One obstacle is that if they had the choice, most producers would prefer to make individual, opportunistic choices about their risk management practices rather than having a certain choice imposed on them. Having a fixed price imposed on them is likely to be unpopular (and which fixed price would this be? A different price for each seller, as a function of the day that the sale is made? Or a pooled price, with the buyer in some way spreading out total costs and revenue across all the sellers?). A minimum price would be more easily accepted, but what minimum price? Not only do futures contracts fluctuate from minute to minute, there is also a wide choice of minimum prices available, all at different costs.
A second problem is that when a buyer builds a risk management component into a physical component, he is taking a credit risk on the seller. If the contract contains an element related to a minimum price, he risks losing the premium. If the contract assumes that the seller will receive a fixed price, the buyer has to manage the resultant risk by selling futures contracts; if prices then increase and the seller decides to default on his delivery, the buyer is not only left without goods, but also with a loss on the futures market. In order to provide such risk management services, then, the buyer either needs to have a strong trust in the seller, or he needs a way to mitigate the credit risk. In practice, the only efficient mechanism that would allow for this is a constriction point in the marketing chain: for example, all produce in a certain area will normally be sold through one processor, or a group of processors who cooperate; or all produce is sold through one central marketing agency (e.g., an auction). The buyers’ and sellers’ obligations can then be registered with this constriction point, and the revenues generated through the constriction point can be allocated to ensure that the obligations are met. In coffee, this can be difficult, except in the few African countries where auctions still exist: farmers generally have a wide variety of potential buyers of their produce. But price risk management transmission to farmers through processors has been used successfully in the cotton, palm oil and sugar sectors.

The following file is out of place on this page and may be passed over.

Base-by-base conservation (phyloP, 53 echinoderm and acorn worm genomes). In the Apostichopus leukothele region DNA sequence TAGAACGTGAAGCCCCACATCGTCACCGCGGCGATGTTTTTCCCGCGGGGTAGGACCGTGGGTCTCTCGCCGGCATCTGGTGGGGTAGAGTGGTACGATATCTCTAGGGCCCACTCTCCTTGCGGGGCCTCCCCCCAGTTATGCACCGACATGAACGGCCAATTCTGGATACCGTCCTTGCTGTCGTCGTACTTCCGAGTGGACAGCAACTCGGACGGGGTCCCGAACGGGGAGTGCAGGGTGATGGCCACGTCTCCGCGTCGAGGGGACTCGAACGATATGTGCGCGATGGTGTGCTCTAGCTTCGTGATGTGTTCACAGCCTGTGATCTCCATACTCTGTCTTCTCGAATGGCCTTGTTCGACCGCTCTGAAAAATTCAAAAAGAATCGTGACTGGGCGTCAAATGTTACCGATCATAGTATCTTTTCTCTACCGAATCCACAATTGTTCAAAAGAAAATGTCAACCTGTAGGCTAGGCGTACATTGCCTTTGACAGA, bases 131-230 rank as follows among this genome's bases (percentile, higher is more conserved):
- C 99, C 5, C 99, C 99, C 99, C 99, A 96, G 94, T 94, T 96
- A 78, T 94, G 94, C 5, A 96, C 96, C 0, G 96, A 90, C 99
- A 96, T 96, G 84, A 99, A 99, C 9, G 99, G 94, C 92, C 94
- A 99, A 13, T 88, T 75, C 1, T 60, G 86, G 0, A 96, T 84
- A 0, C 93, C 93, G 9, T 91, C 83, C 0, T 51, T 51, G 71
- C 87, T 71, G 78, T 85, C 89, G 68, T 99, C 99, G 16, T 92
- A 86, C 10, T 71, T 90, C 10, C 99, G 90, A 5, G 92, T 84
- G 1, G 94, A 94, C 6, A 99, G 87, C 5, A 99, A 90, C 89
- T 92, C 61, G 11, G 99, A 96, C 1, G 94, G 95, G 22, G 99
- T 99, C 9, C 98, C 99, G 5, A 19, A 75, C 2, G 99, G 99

Both these problems can actually be managed more easily if the farmer is a buyer rather than the seller. In other words, it may well be feasible to build risk management into the physical contracts for the supply of inputs. For example, a farmer could be offered a choice between paying $10 for fertilizers now, or paying $12 six months later, with the proviso that if at that time the reference coffee prices is below US$1/lb, his loan is forgiven. The input supplier can cover the price risk by buying, say at a cost of US$1, an OTC option (called binary or digital option) which gives him a US$12 pay-out when the coffee price is below US$1/lb. So, at the end, either the price is poor and the supplier gets paid by the seller of the OTC instrument; or the price is good, and the farmer has a good enough revenue to pay the input supplier (if he does not, he will lose access to the program next year). This type of schemes is win-win—the input supplier makes an easier sale, the farmer only needs to pay for the inputs if the price for his production is good, and the OTC provider is able to sell an option for a premium paid up-front. Default risk for such win-win products is relatively low.
Finally, there are some possible products or methods that, while attractive at first sight, are unlikely to do much to make price risk management more easily accessible to coffee smallholders. One such product is the “mini contract,” contracts which are for quantities of commodities much smaller than those of conventional futures contracts (e.g., five tons instead of 25; 100 barrels instead of a thousand). Mini contracts for metals and energy contracts have been successful, but they have largely been picked up by small-scale speculators rather than small-scale hedgers. If the established western exchanges were to promote mini-contracts for coffee (such as the mini-“C” Arabica coffee contract introduced by the NYBOT), this is unlikely to have a different impact. The systems on these western exchanges are simply not set up to facilitate access by developing country farmers—contract